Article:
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Hawker Siddeley Red Top

First, there was Fire Streak, which was succeeded by Red Top; and Red Top was to be succeeded by Tall Dog. Firestreak and Red Top were examples of common requirements between the RAF and the Navy.

Red Top was originally a rationalized, upgraded version of the earlier Firestreak air-to-air missile. In 1956, de Havilland Propellers started work on the Blue Jay Mark 4 (its development codename) and Firestreak Mk. IV.[1] Such were the changes that it was effectively a new missile. It arranged its components in more logical fashion than the Firestreak (which had its warhead in the tail), with an improved "Violet Banner" seeker, "Green Garland" IR fuze, and a more powerful "Linnet" booster rocket. It also had a larger warhead, at 31 kg (68.3 lb) against 22.7 kg (50 lb).

The Red Top was faster, and had greater range and manuverability than the Firestreak, and its more sensitive infrared seeker enabled a wider range of engagement angles. Being more sensitive it could home in on a target that had been warmed by air friction heating, rather than just flying up a hot tail pipe. In the aftermath of the 1957 Defence White Paper, Red Top was initially seen to be a stopgap measure only until the Bloodhound Mk. II SAM came into service. This meant that some of the planned improvements to Red Top were never carried out, including all-aspect capability (as seen on the later AIM-9L/M Sidewinder). Red Top was only "capable of all aspect homing against super-sonic targets. Unlike modern [1990s] missiles, Red Top and Firestreak could only be fired outside cloud, and in winter, skies were rarely clear over the UK."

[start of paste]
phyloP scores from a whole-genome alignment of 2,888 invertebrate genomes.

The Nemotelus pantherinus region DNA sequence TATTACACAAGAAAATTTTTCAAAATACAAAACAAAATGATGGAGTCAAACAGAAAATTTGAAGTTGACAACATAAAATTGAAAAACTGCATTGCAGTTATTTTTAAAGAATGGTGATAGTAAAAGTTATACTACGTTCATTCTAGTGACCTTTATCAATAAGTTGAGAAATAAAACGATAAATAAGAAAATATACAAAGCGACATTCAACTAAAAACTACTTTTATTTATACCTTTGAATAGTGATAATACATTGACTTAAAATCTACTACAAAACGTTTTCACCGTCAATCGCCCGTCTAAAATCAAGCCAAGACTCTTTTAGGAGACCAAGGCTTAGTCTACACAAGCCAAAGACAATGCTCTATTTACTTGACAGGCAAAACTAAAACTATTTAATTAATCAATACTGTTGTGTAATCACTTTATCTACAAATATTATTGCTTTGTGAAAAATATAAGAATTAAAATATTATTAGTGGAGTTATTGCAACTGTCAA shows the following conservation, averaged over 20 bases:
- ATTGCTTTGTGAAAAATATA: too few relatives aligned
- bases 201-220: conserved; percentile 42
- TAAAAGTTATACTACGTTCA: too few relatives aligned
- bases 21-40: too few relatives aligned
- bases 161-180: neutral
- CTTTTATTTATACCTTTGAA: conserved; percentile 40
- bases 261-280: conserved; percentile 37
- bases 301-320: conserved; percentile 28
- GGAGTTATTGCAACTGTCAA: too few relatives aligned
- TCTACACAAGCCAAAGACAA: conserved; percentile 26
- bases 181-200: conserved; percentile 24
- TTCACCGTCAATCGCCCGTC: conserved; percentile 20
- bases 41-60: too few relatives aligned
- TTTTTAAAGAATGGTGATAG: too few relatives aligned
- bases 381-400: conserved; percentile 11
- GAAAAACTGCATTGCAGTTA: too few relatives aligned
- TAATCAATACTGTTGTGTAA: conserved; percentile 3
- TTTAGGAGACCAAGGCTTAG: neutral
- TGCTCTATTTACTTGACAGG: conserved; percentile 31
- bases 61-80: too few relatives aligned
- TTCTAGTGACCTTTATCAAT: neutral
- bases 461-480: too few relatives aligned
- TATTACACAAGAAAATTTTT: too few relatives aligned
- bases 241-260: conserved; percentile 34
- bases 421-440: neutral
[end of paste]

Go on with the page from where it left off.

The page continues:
The Linnet I and Linnet IIA rocket motors were intended to meet the requirements specified for an internally stowed rocket motor for the Red Top air-to-air missile. The arrangement of the missile required the motor body to be placed in the center section to minimise the shift of the centre of gravity of tho missile during boosted flight, the exhaust gases being ducted axially through the rear section by means of a tail-pipe. The internal dimensions of the missile sections therefore determined the maximum motor body and tail-pipe dimensions. In addition, the specification contained two novel requirements. The tail-pipe was to be permanently secured within the rear section of the missile where it would support certain items of equipment; the center and roar sections of the missile were to be joined after alignment by an external locking ring (hence a simple push-fit joint between motor and tail-pipe was essential).

The 7.25-inch diameter motor developed for use in the Red Top air-to-air missile employs a charge of colloidal propellent, as necessitated by the somewhat wide temperature limits demanded by the specification. The performance requirements have been met satisfactorily within the rather limited development time-scale available by the use of a charge composited from three extrusions of different conduit area. The igniter of this motor incorporates an effectivo form of attenuator to give protection against radio frequency hazards to the firing circuit.